SYDNEY – Australian researchers have created a “bionic spinal cord” they said Tuesday could give paralyzed people hope of walking again through the power of thought, without resorting to open brain surgery.
The system would use a device the size of a paperclip implanted in a blood vessel next to the brain.
The stent-based electrode would record the brain activity needed for movement and this would be translated into commands to control wheelchairs, exoskeletons, prosthetic limbs or computers.
“We have been able to create the world’s only minimally invasive device that is implanted into a blood vessel in the brain via a simple day procedure, avoiding the need for high risk open brain surgery,” researcher Thomas Oxley said.
Oxley, a neurologist at The Royal Melbourne Hospital and research fellow at The Florey Institute of Neurosciences and the University of Melbourne, described the device, or stentrode, as revolutionary.
“Our vision, through this device, is to return function and mobility to patients with complete paralysis by recording brain activity and converting the acquired signals into electrical commands, which in turn would lead to movement of the limbs through a mobility assist device like an exoskeleton,” he said in a statement.
“In essence this (is) a bionic spinal cord.”
The research, which will see the first in-human trial at The Royal Melbourne Hospital in 2017, was published Tuesday in Nature Biotechnology.
It shows the device could record high-quality signals emitted from the brain’s motor cortex, without the need for open brain surgery, based on research using sheep.
Brain-machine interface is one of the main areas of research in paralysis treatment.
In 2014, scientists in the United States said they had demonstrated how a monkey could use only its thoughts, transferred by electrodes via a computer, to manipulate the arm of a fully-sedated fellow primate.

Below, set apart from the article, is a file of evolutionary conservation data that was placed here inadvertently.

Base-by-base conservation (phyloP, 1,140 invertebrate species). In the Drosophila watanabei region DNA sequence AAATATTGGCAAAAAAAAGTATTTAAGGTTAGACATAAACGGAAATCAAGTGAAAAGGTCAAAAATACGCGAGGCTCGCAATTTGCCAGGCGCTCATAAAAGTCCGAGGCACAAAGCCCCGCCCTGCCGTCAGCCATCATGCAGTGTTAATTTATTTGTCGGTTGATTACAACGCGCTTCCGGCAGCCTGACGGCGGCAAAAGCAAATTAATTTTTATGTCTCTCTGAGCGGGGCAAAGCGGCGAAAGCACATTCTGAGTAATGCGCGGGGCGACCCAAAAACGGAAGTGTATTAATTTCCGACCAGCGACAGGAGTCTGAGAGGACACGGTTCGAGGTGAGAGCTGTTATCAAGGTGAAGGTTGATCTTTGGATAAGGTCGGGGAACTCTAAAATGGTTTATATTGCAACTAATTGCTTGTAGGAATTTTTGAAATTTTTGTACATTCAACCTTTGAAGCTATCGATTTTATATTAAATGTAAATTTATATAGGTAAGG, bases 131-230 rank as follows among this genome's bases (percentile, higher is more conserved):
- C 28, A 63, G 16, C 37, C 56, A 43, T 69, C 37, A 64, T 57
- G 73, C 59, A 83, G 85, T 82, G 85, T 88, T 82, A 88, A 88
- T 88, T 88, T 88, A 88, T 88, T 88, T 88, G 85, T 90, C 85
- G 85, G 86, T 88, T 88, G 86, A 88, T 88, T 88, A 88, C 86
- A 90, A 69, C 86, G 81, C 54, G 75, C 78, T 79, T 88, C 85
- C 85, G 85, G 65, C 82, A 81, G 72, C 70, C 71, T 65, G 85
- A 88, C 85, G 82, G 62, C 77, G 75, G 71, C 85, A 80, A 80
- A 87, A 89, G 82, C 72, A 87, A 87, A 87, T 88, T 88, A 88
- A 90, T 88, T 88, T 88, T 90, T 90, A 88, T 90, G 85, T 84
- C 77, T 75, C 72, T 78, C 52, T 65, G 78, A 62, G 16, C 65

Two years earlier, a collaboration between researchers in the United States and the German Aerospace Centre enabled a paralyzed woman to lift a drink to her lips with a thought-controlled robotic arm.
Speaking to AFP, Oxley said that all the other brain-machine interface technologies had involved inserting an electrode directly into the brain.
He said the aim was for the new device to work much like a cardiac pacemaker, which is typically inserted without open-heart surgery.
“The cardiac pacemaker is essentially the classic bionic device — it goes inside a vein, it sits next to the heart and it works for a lifetime,” Oxley said.
“And we are essentially trying to do the exact same thing for the brain. Go up a vein, leave it there, and have a lifetime of recordings coming out of it.”
It is hoped that the research, which involved 39 scientists from the Royal Melbourne Hospital, the University of Melbourne and the Florey Institute of Neuroscience and Mental Health, could also be used to treat epilepsy, depression and Parkinson’s disease.